Wet Weather Camping
Wet Weather Camping Tips
Camping is great. Camping in dry weather is best - but there will undoubtedly be a time when you find yourself far from home, under canvas, and the heavens open. So do you pack up and head for home? Or stay and rough it out, despite the less-than-favorable weather? Read on for some of our top tips for coping when camping in the rain.
1: Ensure your equipment can handle it
You get what you pay for - so invest in a decent tent or campervan awning. Ideally, one with a sewn in groundsheet and also a footprint groundsheet underneath. This will prevent the underside of your tent getting muddy, and also stop draughts and water from creeping under the edges of your tent.
It's also important to get a tent with a great Hydrostatic Head. HH is the measurement for waterproof capability. The higher the number, the better waterproof the tent. So, a tent with a rating of 5000HH will keep you far drier than one of 2000, for example.
A tent with a canopy over the door will help you to stay dry when getting in and out, too. Or a tent with more than one door, so you can choose the side facing away from the wind and rain to use as your entrance and exit. It will help to prevent a splash of water landing on both you and the entrance to your tent when you unzip the door.
2: Be Prepared
If there's rain forecast (or even if there isn't, lets face it it's the UK) make sure you take some equipment to make your life easier if the heavens do open. Prior to setting off, check your equipment for any damage, and repair and maintain where necessary. Most tents require a coat of waterproofing every 4 years or so depending on use. Some seam sealant, tenacious tape, spare towels, a spare tarpaulin, and a lidded plastic storage box will all help to make things a little bit more comfortable. If you end up with a leak or a tear, the seam sealant or tenacious tape will help, the spare towels and tarp can mop up excess water from the tent entrance and create a porch area if you don't have an extension. A lidded plastic storage box means you can leave your wet footwear outside without it making the interior of your living space wet and dirty.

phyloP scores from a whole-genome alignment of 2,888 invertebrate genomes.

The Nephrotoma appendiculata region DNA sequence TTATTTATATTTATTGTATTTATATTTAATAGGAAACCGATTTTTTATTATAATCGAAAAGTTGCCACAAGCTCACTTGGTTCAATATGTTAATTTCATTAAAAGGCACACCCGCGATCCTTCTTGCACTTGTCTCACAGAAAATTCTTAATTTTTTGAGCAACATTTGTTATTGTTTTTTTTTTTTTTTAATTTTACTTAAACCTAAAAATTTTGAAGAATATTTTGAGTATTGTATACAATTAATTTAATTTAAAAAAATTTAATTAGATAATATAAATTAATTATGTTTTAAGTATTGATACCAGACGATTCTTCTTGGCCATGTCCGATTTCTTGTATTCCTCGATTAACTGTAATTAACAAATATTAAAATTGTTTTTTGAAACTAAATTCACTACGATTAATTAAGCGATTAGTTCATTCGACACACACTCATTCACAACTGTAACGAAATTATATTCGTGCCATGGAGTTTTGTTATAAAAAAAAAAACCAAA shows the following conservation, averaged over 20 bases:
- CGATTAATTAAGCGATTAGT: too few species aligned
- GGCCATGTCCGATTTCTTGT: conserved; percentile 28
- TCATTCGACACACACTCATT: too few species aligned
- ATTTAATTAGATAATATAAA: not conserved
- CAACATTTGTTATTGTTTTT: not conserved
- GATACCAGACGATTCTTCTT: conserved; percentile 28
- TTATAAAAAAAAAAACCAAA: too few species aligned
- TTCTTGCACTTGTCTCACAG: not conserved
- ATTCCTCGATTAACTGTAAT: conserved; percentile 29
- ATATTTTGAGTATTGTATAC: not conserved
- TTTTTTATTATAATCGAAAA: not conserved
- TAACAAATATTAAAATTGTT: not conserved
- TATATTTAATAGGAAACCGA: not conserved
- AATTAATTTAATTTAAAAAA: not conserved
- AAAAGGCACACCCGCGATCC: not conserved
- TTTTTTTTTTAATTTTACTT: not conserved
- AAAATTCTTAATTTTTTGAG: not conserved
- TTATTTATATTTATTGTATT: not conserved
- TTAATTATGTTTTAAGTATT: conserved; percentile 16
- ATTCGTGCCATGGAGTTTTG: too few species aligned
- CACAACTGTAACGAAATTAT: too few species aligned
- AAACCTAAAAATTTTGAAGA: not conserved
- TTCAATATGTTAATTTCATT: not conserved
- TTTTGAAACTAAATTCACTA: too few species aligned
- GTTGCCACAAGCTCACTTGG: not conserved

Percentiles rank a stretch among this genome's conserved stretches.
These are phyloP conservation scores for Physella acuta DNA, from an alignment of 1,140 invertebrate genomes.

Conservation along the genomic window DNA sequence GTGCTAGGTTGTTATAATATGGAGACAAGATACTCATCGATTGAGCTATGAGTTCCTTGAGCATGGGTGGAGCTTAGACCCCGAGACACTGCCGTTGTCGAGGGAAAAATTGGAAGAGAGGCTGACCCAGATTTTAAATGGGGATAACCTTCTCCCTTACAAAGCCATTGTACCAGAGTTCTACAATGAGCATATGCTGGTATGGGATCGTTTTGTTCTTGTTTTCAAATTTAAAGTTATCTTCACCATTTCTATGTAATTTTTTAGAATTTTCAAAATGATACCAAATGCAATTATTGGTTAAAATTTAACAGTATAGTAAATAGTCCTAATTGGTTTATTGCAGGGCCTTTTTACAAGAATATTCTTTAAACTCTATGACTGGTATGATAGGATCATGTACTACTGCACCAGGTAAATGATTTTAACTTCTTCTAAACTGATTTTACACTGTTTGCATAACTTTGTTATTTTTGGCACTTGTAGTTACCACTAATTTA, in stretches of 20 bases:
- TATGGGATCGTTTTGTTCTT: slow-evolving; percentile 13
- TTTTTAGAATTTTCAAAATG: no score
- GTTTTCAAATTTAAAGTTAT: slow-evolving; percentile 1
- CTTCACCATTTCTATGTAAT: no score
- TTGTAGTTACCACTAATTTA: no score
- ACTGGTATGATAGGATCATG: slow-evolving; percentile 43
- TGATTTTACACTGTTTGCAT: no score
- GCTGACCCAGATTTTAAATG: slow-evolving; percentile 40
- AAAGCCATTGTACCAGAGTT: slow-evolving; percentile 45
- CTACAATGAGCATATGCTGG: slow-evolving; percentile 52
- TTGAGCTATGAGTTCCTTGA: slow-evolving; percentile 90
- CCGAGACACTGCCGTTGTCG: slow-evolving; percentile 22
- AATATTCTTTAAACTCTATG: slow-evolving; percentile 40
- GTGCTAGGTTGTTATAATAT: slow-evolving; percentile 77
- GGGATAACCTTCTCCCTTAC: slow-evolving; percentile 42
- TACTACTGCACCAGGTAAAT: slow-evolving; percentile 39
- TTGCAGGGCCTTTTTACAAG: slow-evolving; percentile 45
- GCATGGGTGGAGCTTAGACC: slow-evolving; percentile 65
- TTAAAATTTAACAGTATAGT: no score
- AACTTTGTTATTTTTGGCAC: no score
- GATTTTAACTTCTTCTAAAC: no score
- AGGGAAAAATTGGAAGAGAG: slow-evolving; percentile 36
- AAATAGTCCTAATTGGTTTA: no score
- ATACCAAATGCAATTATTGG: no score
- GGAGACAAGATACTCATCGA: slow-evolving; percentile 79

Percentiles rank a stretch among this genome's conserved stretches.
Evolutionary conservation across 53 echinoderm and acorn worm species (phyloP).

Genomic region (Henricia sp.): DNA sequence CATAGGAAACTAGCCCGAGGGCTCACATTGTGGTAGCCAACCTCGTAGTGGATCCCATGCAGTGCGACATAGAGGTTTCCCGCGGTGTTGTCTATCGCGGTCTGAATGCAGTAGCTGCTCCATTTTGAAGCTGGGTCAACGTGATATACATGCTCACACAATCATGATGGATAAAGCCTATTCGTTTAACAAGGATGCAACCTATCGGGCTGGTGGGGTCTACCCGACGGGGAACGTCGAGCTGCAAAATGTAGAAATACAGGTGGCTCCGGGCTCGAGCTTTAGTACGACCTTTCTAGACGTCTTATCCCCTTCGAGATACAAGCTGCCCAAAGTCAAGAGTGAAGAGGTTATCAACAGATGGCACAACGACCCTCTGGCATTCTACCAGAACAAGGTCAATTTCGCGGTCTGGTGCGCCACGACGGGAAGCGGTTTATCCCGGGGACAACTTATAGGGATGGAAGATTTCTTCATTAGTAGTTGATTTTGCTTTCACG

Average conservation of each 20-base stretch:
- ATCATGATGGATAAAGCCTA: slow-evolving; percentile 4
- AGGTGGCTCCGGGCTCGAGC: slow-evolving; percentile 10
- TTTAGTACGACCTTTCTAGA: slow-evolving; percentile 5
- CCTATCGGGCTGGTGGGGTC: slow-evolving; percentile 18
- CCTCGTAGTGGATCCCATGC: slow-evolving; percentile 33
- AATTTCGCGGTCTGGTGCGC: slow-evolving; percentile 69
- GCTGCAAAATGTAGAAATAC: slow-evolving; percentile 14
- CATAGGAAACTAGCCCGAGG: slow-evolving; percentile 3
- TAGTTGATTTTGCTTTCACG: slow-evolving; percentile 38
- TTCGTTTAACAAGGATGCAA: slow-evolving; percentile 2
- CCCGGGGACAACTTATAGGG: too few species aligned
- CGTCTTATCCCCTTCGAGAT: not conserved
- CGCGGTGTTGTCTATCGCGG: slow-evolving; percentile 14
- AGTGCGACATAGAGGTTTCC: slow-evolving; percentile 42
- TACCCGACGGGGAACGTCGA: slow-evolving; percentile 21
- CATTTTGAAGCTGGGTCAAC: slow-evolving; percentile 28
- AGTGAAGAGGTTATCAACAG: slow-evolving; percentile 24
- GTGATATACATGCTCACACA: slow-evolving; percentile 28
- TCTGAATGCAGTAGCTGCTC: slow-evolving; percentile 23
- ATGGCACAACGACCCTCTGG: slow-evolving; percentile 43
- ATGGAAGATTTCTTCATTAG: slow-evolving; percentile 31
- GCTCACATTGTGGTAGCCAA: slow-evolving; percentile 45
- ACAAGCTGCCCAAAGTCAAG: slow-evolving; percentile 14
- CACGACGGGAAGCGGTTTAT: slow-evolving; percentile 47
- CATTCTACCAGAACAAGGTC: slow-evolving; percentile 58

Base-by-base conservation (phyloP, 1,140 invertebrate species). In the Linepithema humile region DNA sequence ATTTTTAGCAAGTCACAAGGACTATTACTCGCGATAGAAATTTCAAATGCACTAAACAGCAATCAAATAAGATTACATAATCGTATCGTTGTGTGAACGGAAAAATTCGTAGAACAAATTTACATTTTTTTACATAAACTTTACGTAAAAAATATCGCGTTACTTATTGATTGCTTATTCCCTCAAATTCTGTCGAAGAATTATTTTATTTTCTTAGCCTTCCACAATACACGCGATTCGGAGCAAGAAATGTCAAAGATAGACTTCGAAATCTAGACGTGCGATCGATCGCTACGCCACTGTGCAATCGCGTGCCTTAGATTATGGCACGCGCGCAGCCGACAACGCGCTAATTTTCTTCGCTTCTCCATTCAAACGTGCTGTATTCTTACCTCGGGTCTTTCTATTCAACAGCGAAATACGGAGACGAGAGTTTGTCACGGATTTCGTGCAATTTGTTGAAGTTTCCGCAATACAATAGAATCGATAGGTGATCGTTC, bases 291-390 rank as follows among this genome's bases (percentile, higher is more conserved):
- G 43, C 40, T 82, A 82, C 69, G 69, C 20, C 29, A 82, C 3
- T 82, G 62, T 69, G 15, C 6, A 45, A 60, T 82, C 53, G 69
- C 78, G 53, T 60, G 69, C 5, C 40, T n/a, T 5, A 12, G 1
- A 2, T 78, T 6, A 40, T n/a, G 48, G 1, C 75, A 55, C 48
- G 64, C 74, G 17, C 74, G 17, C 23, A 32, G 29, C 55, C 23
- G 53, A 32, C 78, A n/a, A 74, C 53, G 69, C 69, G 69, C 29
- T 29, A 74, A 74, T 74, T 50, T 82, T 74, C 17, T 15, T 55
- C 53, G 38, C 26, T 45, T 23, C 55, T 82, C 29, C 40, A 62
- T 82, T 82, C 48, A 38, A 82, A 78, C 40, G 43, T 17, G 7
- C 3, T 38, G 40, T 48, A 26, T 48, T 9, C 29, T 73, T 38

Tent carpets are a handy way of stopping the inside of your tent getting too damp and mucky as well. Many tents have a carpet specifically for the make and model available. A door mat in the entrance will also help.
3: There's no such thing as bad weather, just inappropriate clothing
Don't end up with lots of wet clothes hanging in your tent - there's no need! Just wear the right gear to stop you getting wet in the first place. Waterproof trousers, jacket and wellies for everyone - and your under-layer should stay dry. They pack up small for storage, and will dry more quickly than wet fabric layers.
Condensation builds faster in wet weather so you could end up with double trouble with rain plus condensation. To minimise this, be sure to utilise all the ventilation on your tent - open the vents, open the doors whenever the rain stops, try to dry any wet clothes outside in between showers, or at the campsite facilities. Keeping things as dry as possible will mean that the rest of your stuff stays drier, and you, more comfortable.
5: Packing Down
Packing down in the rain is hard. Get everything inside packed up first, obviously, and use black bags to keep all the wet enclosed. You'll without a doubt need to pitch and dry your tent thoroughly at home, so fold it down as best you can and then when home, put it back up, wipe off any mud with warm soapy water, and dry very well before folding down and putting away for next time.